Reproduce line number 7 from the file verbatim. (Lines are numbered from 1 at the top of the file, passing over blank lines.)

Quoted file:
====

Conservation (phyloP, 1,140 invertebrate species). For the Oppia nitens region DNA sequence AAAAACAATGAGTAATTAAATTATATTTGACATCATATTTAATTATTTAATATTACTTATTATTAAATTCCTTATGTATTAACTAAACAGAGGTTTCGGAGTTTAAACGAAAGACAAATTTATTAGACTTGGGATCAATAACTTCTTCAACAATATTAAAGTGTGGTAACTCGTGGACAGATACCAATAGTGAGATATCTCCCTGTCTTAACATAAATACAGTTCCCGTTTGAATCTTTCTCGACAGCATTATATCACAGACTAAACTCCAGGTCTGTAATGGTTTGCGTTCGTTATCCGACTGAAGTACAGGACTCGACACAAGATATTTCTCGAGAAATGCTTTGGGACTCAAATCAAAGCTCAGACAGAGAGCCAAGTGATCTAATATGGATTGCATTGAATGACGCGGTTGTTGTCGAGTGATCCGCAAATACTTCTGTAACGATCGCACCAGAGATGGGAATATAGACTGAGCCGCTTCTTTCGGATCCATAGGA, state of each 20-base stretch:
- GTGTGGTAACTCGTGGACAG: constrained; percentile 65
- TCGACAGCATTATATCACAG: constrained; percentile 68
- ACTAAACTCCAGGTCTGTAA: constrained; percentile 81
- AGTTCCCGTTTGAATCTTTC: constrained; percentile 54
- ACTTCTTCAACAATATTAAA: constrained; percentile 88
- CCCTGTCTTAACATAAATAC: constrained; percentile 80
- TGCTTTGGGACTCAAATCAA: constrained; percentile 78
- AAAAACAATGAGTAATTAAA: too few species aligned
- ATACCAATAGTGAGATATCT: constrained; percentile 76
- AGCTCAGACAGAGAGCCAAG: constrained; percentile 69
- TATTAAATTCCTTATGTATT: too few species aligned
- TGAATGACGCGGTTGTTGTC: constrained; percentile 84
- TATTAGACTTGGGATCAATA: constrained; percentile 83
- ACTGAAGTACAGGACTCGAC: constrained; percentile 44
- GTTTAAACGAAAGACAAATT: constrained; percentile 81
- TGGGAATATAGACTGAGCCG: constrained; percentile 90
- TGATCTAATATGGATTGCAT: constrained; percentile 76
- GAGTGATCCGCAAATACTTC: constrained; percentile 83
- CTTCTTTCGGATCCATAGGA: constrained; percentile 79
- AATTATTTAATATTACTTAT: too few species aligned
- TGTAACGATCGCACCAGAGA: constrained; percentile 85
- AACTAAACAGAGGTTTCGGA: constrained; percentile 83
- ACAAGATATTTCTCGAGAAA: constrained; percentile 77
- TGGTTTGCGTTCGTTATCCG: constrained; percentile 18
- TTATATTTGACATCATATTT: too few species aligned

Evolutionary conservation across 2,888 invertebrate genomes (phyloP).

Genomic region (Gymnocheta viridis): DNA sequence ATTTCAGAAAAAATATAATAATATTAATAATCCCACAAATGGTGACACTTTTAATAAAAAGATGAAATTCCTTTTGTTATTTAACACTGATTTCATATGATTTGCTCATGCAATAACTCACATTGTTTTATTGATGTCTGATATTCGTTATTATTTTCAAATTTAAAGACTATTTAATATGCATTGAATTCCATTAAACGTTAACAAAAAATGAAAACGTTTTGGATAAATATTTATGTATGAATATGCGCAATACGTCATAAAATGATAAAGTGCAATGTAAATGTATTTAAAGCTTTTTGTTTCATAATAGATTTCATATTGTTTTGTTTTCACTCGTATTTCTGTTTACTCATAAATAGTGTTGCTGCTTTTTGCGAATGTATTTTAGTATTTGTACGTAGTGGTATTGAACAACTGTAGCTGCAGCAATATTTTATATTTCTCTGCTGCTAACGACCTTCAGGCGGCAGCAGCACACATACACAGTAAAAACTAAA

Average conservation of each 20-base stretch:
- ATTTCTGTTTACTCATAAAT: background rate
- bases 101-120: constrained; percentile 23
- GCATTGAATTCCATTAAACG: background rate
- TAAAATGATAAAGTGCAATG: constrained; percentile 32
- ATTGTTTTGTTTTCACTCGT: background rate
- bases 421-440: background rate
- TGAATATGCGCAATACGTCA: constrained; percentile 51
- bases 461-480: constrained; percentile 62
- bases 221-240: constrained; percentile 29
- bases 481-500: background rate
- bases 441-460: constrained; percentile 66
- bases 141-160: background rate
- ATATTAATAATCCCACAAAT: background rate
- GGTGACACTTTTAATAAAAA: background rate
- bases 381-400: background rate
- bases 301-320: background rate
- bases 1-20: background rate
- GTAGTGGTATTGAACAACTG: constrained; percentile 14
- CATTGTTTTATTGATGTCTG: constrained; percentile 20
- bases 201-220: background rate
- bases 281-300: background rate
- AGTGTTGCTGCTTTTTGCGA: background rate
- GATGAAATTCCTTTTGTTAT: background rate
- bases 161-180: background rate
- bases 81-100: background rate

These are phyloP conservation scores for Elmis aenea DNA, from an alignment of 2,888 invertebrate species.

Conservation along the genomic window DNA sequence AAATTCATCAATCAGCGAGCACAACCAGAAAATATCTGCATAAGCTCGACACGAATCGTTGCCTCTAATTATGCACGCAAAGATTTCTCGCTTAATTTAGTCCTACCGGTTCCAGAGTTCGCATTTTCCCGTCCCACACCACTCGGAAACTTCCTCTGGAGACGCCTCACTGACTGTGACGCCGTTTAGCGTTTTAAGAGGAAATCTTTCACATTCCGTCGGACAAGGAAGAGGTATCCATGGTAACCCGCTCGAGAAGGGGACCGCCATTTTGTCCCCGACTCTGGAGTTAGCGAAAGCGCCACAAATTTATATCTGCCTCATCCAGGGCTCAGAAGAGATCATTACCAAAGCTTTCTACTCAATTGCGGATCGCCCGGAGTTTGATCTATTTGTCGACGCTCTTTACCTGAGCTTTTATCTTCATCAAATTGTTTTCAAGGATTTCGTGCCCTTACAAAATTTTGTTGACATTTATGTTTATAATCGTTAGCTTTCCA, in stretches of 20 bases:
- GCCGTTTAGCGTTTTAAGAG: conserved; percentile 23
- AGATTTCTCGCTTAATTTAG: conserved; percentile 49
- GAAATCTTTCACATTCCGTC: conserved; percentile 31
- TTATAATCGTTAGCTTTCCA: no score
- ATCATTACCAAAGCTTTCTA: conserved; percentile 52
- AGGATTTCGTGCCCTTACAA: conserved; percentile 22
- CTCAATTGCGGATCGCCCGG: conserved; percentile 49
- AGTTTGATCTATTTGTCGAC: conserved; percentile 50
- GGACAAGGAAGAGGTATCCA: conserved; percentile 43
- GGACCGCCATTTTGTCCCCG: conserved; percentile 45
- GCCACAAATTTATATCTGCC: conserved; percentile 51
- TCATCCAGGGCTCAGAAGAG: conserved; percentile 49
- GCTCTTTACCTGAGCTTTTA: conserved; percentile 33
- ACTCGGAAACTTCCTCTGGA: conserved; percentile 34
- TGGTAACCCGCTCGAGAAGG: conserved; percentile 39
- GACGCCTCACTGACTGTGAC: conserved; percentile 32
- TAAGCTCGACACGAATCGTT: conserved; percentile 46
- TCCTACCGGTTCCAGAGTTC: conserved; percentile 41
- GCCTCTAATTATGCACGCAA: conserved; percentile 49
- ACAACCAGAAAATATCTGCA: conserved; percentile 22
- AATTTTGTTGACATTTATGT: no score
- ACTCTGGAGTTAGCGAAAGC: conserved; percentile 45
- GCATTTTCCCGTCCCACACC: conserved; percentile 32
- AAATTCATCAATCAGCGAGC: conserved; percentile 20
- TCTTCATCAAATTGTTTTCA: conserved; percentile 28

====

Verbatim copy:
- CCCTGTCTTAACATAAATAC: constrained; percentile 80